The civil trial for the Rev. Ernest G. Bass, the First United Pentecostal Church, the Oklahoma District of the United Pentecostal Church International and its superintendent, Robert D. Whalen ended Friday, more than three years after the incident occurred.
Bass made the comments during an evening worship service in July 1994.
Rhonda J. Morrison and Cynthia A. Gass each were awarded $20,000 for slander, $150,000 for invasion of privacy and $2 for intentional infliction of emotional distress.
The defense maintained that what Bass said was the truth, and therefore, could not be considered slander.
The defense also said Bass' announcement should receive ''ecclesiastical immunity'' under the First Amendment of the U.S. Constitution.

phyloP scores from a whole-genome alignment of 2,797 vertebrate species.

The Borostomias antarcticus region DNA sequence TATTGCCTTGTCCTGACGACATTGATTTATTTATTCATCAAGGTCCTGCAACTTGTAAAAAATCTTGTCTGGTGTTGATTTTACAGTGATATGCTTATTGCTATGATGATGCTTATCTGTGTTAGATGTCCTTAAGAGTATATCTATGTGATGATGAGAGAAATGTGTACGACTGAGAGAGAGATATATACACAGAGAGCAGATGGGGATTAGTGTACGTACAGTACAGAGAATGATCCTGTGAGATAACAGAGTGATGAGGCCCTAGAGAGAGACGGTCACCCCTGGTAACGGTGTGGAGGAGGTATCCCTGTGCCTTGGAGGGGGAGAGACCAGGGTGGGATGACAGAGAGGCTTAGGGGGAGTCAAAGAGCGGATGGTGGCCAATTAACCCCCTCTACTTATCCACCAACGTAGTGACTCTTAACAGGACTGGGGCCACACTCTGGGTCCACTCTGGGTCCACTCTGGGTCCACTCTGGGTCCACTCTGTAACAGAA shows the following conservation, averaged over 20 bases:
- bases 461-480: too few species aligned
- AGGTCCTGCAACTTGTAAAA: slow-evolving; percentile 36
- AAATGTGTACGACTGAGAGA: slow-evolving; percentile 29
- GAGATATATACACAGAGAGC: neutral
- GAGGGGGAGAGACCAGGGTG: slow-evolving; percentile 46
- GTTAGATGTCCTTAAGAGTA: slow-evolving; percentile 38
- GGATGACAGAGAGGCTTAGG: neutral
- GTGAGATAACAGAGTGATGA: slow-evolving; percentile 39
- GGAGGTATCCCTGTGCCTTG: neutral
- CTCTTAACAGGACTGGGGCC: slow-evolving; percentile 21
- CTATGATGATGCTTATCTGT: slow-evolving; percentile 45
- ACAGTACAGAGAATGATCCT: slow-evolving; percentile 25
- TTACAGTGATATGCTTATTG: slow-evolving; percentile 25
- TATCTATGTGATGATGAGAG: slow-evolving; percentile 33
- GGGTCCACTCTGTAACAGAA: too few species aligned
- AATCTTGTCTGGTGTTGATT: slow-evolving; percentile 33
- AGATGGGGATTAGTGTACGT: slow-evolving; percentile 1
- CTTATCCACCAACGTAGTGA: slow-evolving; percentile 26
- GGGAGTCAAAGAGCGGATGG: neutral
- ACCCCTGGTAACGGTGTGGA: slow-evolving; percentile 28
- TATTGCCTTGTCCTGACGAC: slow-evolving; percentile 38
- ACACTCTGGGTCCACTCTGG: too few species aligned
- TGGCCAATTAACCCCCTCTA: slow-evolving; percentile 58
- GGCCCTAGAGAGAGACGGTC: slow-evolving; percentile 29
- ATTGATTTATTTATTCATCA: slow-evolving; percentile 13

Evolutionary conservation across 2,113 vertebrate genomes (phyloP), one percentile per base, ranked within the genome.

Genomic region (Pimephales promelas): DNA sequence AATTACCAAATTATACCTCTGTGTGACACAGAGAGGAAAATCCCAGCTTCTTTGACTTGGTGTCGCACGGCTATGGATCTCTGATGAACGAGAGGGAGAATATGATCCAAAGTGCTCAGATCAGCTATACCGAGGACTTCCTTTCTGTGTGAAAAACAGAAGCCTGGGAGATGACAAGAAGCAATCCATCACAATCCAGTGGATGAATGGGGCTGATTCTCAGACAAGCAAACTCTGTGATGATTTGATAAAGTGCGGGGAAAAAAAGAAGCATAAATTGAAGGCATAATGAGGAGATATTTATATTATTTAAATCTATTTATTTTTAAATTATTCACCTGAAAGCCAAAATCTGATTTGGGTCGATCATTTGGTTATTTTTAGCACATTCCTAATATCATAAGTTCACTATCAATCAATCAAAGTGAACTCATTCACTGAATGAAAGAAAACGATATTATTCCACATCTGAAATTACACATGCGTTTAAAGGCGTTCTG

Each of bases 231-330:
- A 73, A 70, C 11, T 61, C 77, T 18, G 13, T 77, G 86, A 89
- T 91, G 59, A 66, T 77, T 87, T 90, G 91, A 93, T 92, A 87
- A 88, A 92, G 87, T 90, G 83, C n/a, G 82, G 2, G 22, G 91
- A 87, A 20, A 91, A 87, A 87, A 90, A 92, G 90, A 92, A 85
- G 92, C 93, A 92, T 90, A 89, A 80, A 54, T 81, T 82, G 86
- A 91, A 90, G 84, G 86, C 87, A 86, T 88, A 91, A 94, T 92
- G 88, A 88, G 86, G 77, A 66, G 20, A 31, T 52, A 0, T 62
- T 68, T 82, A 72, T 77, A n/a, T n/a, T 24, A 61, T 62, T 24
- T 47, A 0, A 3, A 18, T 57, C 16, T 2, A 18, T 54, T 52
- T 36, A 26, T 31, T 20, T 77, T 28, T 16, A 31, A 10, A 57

According to testimony, Ms. Morrison's husband, Steve Martens, went to talk with Bass about sexual problems within the marriage. Bass reportedly quizzed Martens about whether his wife was a lesbian.
Martens, who was also a licensed minister, went back to Bass to ask for permission from the church to get a divorce because he thought his wife was having an affair with another woman, according to testimony.
Bass reportedly told Martens that he had to get proof about the affair before a divorce could be sanctioned by the church. Otherwise, Martens' minister's license could be in jeopardy.
Martens hired a private detective to tap phones and use video surveillance and later confronted his wife, who reportedly confessed to a lesbian affair.
But on the witness stand, Ms. Morrison said she has never confessed to a lesbian affair. Both women have said they are only platonic friends and that they believe homosexuality is wrong.
A number of defendants, including Martens and other church members who spread the allegations, settled out of court before the case went to trial.